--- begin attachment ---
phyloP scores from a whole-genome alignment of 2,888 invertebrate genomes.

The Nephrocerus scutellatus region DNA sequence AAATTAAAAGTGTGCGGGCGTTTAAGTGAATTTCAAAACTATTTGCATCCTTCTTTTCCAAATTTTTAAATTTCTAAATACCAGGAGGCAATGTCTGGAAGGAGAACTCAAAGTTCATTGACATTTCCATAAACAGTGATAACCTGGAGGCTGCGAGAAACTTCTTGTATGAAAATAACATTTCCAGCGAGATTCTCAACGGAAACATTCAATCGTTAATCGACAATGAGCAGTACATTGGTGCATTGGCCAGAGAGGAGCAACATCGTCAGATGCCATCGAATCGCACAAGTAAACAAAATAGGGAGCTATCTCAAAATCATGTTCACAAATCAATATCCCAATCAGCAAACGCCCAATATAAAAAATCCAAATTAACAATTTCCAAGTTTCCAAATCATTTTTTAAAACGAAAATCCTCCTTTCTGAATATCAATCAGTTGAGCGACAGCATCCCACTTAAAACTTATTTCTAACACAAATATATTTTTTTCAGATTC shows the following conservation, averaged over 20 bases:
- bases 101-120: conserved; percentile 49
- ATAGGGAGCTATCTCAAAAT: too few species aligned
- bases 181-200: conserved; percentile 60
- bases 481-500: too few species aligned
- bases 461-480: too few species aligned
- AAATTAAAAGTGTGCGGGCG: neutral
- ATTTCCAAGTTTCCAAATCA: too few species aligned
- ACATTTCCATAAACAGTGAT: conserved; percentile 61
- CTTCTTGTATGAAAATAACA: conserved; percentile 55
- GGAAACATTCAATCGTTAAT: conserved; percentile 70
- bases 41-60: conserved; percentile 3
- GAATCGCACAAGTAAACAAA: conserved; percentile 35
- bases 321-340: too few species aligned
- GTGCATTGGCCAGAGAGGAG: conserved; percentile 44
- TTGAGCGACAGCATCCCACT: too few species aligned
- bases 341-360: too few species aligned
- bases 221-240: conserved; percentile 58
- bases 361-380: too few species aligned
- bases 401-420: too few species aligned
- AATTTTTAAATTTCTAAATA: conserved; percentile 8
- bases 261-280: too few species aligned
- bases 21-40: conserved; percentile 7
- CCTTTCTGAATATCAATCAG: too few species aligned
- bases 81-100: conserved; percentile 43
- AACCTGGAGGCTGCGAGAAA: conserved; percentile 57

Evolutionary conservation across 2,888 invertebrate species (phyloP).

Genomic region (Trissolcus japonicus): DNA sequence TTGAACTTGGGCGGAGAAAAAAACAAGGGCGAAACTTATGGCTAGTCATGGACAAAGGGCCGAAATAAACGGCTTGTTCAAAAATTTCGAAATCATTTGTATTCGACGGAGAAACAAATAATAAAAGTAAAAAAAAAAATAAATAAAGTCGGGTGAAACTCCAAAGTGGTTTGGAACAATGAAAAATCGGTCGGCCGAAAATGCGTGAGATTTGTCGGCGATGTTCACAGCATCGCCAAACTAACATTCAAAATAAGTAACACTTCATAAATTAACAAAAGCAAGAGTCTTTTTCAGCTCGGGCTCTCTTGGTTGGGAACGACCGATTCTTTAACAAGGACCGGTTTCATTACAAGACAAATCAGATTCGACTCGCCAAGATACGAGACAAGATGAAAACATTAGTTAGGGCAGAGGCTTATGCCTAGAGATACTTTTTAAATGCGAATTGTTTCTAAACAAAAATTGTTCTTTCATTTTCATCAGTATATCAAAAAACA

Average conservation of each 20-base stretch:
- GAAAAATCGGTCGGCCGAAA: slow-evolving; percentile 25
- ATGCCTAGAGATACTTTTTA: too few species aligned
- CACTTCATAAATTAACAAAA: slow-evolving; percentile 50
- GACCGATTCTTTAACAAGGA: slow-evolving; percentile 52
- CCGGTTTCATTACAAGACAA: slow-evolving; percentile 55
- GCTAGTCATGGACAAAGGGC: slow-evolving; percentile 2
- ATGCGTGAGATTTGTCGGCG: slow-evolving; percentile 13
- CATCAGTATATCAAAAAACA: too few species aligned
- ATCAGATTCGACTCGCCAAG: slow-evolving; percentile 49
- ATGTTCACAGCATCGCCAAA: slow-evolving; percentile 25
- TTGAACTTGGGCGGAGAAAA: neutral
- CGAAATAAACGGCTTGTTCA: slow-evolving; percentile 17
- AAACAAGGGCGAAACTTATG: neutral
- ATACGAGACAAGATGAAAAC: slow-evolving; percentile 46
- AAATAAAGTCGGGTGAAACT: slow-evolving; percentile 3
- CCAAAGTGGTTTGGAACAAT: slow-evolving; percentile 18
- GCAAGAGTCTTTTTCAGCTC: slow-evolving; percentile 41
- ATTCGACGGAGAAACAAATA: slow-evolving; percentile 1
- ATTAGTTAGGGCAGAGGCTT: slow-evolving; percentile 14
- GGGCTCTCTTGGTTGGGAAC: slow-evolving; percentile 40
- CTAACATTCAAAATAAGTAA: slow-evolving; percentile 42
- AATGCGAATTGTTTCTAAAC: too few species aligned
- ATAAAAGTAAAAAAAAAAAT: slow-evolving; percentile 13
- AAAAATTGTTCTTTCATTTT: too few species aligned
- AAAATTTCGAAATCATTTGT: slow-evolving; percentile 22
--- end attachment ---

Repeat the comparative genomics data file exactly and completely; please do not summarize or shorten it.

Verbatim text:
phyloP scores from a whole-genome alignment of 2,888 invertebrate genomes.

The Nephrocerus scutellatus region DNA sequence AAATTAAAAGTGTGCGGGCGTTTAAGTGAATTTCAAAACTATTTGCATCCTTCTTTTCCAAATTTTTAAATTTCTAAATACCAGGAGGCAATGTCTGGAAGGAGAACTCAAAGTTCATTGACATTTCCATAAACAGTGATAACCTGGAGGCTGCGAGAAACTTCTTGTATGAAAATAACATTTCCAGCGAGATTCTCAACGGAAACATTCAATCGTTAATCGACAATGAGCAGTACATTGGTGCATTGGCCAGAGAGGAGCAACATCGTCAGATGCCATCGAATCGCACAAGTAAACAAAATAGGGAGCTATCTCAAAATCATGTTCACAAATCAATATCCCAATCAGCAAACGCCCAATATAAAAAATCCAAATTAACAATTTCCAAGTTTCCAAATCATTTTTTAAAACGAAAATCCTCCTTTCTGAATATCAATCAGTTGAGCGACAGCATCCCACTTAAAACTTATTTCTAACACAAATATATTTTTTTCAGATTC shows the following conservation, averaged over 20 bases:
- bases 101-120: conserved; percentile 49
- ATAGGGAGCTATCTCAAAAT: too few species aligned
- bases 181-200: conserved; percentile 60
- bases 481-500: too few species aligned
- bases 461-480: too few species aligned
- AAATTAAAAGTGTGCGGGCG: neutral
- ATTTCCAAGTTTCCAAATCA: too few species aligned
- ACATTTCCATAAACAGTGAT: conserved; percentile 61
- CTTCTTGTATGAAAATAACA: conserved; percentile 55
- GGAAACATTCAATCGTTAAT: conserved; percentile 70
- bases 41-60: conserved; percentile 3
- GAATCGCACAAGTAAACAAA: conserved; percentile 35
- bases 321-340: too few species aligned
- GTGCATTGGCCAGAGAGGAG: conserved; percentile 44
- TTGAGCGACAGCATCCCACT: too few species aligned
- bases 341-360: too few species aligned
- bases 221-240: conserved; percentile 58
- bases 361-380: too few species aligned
- bases 401-420: too few species aligned
- AATTTTTAAATTTCTAAATA: conserved; percentile 8
- bases 261-280: too few species aligned
- bases 21-40: conserved; percentile 7
- CCTTTCTGAATATCAATCAG: too few species aligned
- bases 81-100: conserved; percentile 43
- AACCTGGAGGCTGCGAGAAA: conserved; percentile 57

Evolutionary conservation across 2,888 invertebrate species (phyloP).

Genomic region (Trissolcus japonicus): DNA sequence TTGAACTTGGGCGGAGAAAAAAACAAGGGCGAAACTTATGGCTAGTCATGGACAAAGGGCCGAAATAAACGGCTTGTTCAAAAATTTCGAAATCATTTGTATTCGACGGAGAAACAAATAATAAAAGTAAAAAAAAAAATAAATAAAGTCGGGTGAAACTCCAAAGTGGTTTGGAACAATGAAAAATCGGTCGGCCGAAAATGCGTGAGATTTGTCGGCGATGTTCACAGCATCGCCAAACTAACATTCAAAATAAGTAACACTTCATAAATTAACAAAAGCAAGAGTCTTTTTCAGCTCGGGCTCTCTTGGTTGGGAACGACCGATTCTTTAACAAGGACCGGTTTCATTACAAGACAAATCAGATTCGACTCGCCAAGATACGAGACAAGATGAAAACATTAGTTAGGGCAGAGGCTTATGCCTAGAGATACTTTTTAAATGCGAATTGTTTCTAAACAAAAATTGTTCTTTCATTTTCATCAGTATATCAAAAAACA

Average conservation of each 20-base stretch:
- GAAAAATCGGTCGGCCGAAA: slow-evolving; percentile 25
- ATGCCTAGAGATACTTTTTA: too few species aligned
- CACTTCATAAATTAACAAAA: slow-evolving; percentile 50
- GACCGATTCTTTAACAAGGA: slow-evolving; percentile 52
- CCGGTTTCATTACAAGACAA: slow-evolving; percentile 55
- GCTAGTCATGGACAAAGGGC: slow-evolving; percentile 2
- ATGCGTGAGATTTGTCGGCG: slow-evolving; percentile 13
- CATCAGTATATCAAAAAACA: too few species aligned
- ATCAGATTCGACTCGCCAAG: slow-evolving; percentile 49
- ATGTTCACAGCATCGCCAAA: slow-evolving; percentile 25
- TTGAACTTGGGCGGAGAAAA: neutral
- CGAAATAAACGGCTTGTTCA: slow-evolving; percentile 17
- AAACAAGGGCGAAACTTATG: neutral
- ATACGAGACAAGATGAAAAC: slow-evolving; percentile 46
- AAATAAAGTCGGGTGAAACT: slow-evolving; percentile 3
- CCAAAGTGGTTTGGAACAAT: slow-evolving; percentile 18
- GCAAGAGTCTTTTTCAGCTC: slow-evolving; percentile 41
- ATTCGACGGAGAAACAAATA: slow-evolving; percentile 1
- ATTAGTTAGGGCAGAGGCTT: slow-evolving; percentile 14
- GGGCTCTCTTGGTTGGGAAC: slow-evolving; percentile 40
- CTAACATTCAAAATAAGTAA: slow-evolving; percentile 42
- AATGCGAATTGTTTCTAAAC: too few species aligned
- ATAAAAGTAAAAAAAAAAAT: slow-evolving; percentile 13
- AAAAATTGTTCTTTCATTTT: too few species aligned
- AAAATTTCGAAATCATTTGT: slow-evolving; percentile 22